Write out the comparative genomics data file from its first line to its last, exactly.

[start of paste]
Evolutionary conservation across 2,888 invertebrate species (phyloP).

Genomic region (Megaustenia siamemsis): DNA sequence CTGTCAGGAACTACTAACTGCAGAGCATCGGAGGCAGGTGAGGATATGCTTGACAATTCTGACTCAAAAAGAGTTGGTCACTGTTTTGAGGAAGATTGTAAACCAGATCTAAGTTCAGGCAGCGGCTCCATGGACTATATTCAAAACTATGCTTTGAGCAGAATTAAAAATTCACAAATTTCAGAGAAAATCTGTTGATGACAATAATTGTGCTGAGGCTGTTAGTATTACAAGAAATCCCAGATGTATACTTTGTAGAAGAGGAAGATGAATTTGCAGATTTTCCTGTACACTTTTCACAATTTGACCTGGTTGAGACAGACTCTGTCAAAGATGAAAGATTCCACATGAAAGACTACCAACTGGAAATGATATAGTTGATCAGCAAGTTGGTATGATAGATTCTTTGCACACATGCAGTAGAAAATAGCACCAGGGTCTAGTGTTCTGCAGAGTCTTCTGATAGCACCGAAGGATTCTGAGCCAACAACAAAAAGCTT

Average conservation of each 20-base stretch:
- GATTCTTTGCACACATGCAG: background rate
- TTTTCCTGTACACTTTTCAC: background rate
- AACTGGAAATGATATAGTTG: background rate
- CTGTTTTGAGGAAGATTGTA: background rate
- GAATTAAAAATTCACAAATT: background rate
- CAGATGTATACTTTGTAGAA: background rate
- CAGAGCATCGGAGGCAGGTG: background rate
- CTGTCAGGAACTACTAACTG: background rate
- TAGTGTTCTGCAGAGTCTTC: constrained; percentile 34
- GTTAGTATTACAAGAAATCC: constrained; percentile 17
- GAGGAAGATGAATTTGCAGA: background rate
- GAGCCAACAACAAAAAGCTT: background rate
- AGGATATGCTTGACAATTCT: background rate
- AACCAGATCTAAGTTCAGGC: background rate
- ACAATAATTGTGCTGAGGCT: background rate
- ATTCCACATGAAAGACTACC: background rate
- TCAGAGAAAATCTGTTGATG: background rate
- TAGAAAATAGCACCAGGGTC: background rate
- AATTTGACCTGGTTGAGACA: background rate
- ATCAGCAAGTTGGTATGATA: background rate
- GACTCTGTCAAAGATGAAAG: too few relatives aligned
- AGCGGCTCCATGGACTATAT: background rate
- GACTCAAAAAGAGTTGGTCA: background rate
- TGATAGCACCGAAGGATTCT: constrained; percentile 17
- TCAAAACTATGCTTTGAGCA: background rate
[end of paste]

Evolutionary conservation across 2,888 invertebrate species (phyloP).

Genomic region (Megaustenia siamemsis): DNA sequence CTGTCAGGAACTACTAACTGCAGAGCATCGGAGGCAGGTGAGGATATGCTTGACAATTCTGACTCAAAAAGAGTTGGTCACTGTTTTGAGGAAGATTGTAAACCAGATCTAAGTTCAGGCAGCGGCTCCATGGACTATATTCAAAACTATGCTTTGAGCAGAATTAAAAATTCACAAATTTCAGAGAAAATCTGTTGATGACAATAATTGTGCTGAGGCTGTTAGTATTACAAGAAATCCCAGATGTATACTTTGTAGAAGAGGAAGATGAATTTGCAGATTTTCCTGTACACTTTTCACAATTTGACCTGGTTGAGACAGACTCTGTCAAAGATGAAAGATTCCACATGAAAGACTACCAACTGGAAATGATATAGTTGATCAGCAAGTTGGTATGATAGATTCTTTGCACACATGCAGTAGAAAATAGCACCAGGGTCTAGTGTTCTGCAGAGTCTTCTGATAGCACCGAAGGATTCTGAGCCAACAACAAAAAGCTT

Average conservation of each 20-base stretch:
- GATTCTTTGCACACATGCAG: background rate
- TTTTCCTGTACACTTTTCAC: background rate
- AACTGGAAATGATATAGTTG: background rate
- CTGTTTTGAGGAAGATTGTA: background rate
- GAATTAAAAATTCACAAATT: background rate
- CAGATGTATACTTTGTAGAA: background rate
- CAGAGCATCGGAGGCAGGTG: background rate
- CTGTCAGGAACTACTAACTG: background rate
- TAGTGTTCTGCAGAGTCTTC: constrained; percentile 34
- GTTAGTATTACAAGAAATCC: constrained; percentile 17
- GAGGAAGATGAATTTGCAGA: background rate
- GAGCCAACAACAAAAAGCTT: background rate
- AGGATATGCTTGACAATTCT: background rate
- AACCAGATCTAAGTTCAGGC: background rate
- ACAATAATTGTGCTGAGGCT: background rate
- ATTCCACATGAAAGACTACC: background rate
- TCAGAGAAAATCTGTTGATG: background rate
- TAGAAAATAGCACCAGGGTC: background rate
- AATTTGACCTGGTTGAGACA: background rate
- ATCAGCAAGTTGGTATGATA: background rate
- GACTCTGTCAAAGATGAAAG: too few relatives aligned
- AGCGGCTCCATGGACTATAT: background rate
- GACTCAAAAAGAGTTGGTCA: background rate
- TGATAGCACCGAAGGATTCT: constrained; percentile 17
- TCAAAACTATGCTTTGAGCA: background rate